With newfound health and a solid spot in the Arsenal lineup, Jack Wilshere looks ready to establish himself as a vital cog in Arsenal’s machine.
Jack Wilshere joined Arsenal at nine-years-old and has been at the club ever since, save for his two loan spells: one at Bolton Wanderers for the first half of 2010, and one at Bournemouth for all of last season. Clearly, Arsenal Football Club is a gigantic part of the diminutive Englishman’s life, and now he is a big part of the English giant’s present and future.
A true Gooner at heart, the 26-year-old gives everything for his team in every match, unlike many other players who have donned the red and white kit in recent years. The 34-time England international leads fans in anti-Tottenham chants and sacrifices himself for his team, sometimes to the detriment of his physical health. He missed the entire 2011/12 season with an ankle injury and has missed large chunks of time since then due to various ailments, stunting his growth in the process.
Everyone from Arsene Wenger to Fabio Capello to Pep Guardiola knew how good Wilshere could become when he was just a teenager. He bossed Barcelona’s midfield in 2011 en route to a 2-1 win against the legendary Catalan club, but he never played at that level consistently.
Now, Wilshere is fully healthy and ready to lead the Gunners to Carabao Cup and Europa League glory. Sure, Gooners would rather achieve Premier League and Champions League success, but with so many players and staff moving in and out of the club this season, two trophies are better than none — no matter how small they may be.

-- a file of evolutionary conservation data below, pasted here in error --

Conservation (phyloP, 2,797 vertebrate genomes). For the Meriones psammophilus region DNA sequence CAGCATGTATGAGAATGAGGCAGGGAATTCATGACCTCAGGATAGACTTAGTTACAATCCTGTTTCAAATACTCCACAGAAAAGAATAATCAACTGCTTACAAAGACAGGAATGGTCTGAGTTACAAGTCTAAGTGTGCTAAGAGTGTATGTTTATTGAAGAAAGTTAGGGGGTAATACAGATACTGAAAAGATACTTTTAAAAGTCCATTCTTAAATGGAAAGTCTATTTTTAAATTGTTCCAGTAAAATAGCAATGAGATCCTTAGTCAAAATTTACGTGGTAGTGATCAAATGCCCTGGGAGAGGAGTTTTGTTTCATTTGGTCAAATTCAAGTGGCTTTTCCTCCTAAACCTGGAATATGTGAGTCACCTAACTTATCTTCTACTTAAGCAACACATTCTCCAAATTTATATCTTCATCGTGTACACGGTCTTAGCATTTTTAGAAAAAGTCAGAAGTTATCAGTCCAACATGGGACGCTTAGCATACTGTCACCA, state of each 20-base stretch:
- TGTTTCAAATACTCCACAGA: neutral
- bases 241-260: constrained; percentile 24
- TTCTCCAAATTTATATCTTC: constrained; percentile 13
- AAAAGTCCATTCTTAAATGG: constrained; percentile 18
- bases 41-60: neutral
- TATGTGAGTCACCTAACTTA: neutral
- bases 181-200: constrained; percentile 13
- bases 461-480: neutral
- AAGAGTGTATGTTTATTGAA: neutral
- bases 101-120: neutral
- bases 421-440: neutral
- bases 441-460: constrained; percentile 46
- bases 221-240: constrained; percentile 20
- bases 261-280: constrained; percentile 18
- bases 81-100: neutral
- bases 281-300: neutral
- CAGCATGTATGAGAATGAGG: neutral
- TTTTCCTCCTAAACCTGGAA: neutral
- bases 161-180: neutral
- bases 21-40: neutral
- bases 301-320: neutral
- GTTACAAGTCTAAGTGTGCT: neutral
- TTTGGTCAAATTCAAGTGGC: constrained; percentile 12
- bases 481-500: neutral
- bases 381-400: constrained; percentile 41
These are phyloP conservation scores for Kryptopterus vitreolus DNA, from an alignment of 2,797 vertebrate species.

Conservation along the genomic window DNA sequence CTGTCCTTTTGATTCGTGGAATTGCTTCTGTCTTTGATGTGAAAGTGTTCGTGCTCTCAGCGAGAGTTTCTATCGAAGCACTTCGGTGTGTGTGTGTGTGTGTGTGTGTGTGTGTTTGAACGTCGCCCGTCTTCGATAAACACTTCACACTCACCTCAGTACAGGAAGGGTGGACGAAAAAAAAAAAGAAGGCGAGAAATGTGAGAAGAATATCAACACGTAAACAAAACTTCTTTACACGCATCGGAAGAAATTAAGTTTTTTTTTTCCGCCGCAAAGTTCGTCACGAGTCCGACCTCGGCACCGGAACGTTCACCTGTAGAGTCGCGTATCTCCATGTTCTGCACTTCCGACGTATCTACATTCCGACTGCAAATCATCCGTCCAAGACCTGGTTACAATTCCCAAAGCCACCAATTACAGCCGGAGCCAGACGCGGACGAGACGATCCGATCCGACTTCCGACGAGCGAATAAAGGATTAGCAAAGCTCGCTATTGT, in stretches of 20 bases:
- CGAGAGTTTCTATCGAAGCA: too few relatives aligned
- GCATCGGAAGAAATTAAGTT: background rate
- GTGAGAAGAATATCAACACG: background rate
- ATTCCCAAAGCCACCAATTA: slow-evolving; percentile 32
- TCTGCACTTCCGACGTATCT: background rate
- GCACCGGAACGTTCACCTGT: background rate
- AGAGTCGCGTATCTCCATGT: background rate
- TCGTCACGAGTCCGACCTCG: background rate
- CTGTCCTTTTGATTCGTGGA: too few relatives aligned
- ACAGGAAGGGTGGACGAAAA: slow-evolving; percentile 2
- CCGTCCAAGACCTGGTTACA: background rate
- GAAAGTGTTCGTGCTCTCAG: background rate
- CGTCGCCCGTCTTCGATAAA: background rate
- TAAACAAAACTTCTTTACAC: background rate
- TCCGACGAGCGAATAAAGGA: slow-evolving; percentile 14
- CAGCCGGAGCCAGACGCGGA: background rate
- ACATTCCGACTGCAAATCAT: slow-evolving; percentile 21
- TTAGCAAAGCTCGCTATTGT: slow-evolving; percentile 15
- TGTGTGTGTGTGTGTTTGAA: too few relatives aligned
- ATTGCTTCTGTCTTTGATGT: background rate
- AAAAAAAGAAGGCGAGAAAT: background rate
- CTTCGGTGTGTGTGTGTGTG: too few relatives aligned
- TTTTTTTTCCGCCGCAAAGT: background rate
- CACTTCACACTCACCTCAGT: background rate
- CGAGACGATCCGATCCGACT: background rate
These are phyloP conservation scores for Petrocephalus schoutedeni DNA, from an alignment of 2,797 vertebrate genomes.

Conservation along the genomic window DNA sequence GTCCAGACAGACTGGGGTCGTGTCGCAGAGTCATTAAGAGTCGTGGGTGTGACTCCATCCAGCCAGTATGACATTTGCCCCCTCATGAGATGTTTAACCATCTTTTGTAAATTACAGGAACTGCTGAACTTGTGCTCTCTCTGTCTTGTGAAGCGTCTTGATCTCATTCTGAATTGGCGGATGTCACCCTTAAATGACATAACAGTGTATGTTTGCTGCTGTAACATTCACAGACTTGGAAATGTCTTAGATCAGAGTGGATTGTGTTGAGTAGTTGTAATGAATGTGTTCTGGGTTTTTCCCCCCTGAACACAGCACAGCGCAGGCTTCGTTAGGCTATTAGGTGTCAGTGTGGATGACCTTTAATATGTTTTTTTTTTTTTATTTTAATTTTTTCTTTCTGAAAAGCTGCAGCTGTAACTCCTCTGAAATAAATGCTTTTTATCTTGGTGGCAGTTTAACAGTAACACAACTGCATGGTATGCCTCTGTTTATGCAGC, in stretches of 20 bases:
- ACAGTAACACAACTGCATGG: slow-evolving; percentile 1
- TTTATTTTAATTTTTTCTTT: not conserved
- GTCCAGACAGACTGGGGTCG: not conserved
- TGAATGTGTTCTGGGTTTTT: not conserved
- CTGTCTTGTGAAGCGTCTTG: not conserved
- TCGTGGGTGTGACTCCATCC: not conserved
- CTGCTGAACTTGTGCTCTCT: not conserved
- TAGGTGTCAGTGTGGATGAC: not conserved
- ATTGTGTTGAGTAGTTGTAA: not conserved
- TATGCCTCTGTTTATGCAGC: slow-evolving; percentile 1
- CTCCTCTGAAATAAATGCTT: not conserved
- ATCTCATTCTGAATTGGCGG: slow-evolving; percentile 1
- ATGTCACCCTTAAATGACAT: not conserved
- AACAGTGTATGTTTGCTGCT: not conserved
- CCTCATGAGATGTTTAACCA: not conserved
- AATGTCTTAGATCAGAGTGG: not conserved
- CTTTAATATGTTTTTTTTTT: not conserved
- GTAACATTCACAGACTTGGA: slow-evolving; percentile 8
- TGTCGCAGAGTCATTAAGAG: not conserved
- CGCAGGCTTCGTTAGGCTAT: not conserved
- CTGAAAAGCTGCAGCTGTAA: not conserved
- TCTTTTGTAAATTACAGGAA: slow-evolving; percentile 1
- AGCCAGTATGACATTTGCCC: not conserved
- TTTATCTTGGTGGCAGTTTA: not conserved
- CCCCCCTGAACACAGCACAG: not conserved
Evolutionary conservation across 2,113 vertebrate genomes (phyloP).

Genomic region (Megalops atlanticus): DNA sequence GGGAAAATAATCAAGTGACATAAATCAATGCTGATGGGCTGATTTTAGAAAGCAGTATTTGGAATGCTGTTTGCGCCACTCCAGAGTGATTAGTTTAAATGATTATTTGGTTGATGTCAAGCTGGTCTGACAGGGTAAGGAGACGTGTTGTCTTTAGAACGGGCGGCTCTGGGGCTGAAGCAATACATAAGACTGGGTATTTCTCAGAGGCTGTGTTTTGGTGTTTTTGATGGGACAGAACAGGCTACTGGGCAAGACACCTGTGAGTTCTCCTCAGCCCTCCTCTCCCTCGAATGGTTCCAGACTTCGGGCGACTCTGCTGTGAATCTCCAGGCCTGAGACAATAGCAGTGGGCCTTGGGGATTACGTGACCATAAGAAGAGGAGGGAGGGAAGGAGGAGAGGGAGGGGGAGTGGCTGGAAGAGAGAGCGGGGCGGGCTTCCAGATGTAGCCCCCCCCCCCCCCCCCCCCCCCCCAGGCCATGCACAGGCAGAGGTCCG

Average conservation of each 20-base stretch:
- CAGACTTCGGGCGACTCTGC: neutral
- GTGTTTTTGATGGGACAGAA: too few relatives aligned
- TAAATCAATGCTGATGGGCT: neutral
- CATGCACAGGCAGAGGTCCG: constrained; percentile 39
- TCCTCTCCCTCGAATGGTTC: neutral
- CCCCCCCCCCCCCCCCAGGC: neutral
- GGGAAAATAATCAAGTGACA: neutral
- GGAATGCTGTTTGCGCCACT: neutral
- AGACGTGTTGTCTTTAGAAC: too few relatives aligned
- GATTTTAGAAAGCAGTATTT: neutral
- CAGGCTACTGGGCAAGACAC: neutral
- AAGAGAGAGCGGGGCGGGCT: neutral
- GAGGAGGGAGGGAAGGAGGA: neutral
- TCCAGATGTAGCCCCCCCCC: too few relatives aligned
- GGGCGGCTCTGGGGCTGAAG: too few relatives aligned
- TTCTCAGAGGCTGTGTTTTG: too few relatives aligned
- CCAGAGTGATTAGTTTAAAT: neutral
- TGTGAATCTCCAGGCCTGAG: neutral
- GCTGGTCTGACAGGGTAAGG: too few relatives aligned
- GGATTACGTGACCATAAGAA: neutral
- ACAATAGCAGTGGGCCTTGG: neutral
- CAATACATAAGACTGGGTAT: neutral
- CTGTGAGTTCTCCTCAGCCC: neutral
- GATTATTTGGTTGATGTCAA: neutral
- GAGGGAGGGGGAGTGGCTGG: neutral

The center midfielder’s determination makes him invaluable to the team, and that reason makes him Arsenal’s new enforcer in the middle of the park. Until now, Arsenal had not had a player who plays with his whole heart in each match, except for Alexis Sanchez, who naturally seemed distracted towards the end of his time at the club.
With Per Mertesacker set for retirement at the end of the season and Laurent Koscielny’s career winding down, there is only one choice for captain in the Arsenal squad: Jack Wilshere. He fights, he attacks, he defends, and he shares the ball effectively, leading him to have one of the most well-rounded skill sets in the entire team. He leads vocally and by example, shows his commitment to the club, and knows what it is like to be at the top of the world and at rock bottom.
Wilshere’s workman-like defense and dynamic attacking make him the perfect player to run the show in the middle of the park. His versatility stands out among his many strong qualities: he can play as a box-to-box midfielder, a holding midfielder, an attacking midfielder, and even out on the wing. He plays best as a box-to-box midfielder with the freedom to run with the ball at opposing defenders. He never backs down from a challenge, and even though he stands at just 5-foot-8, he never fears anyone on the pitch.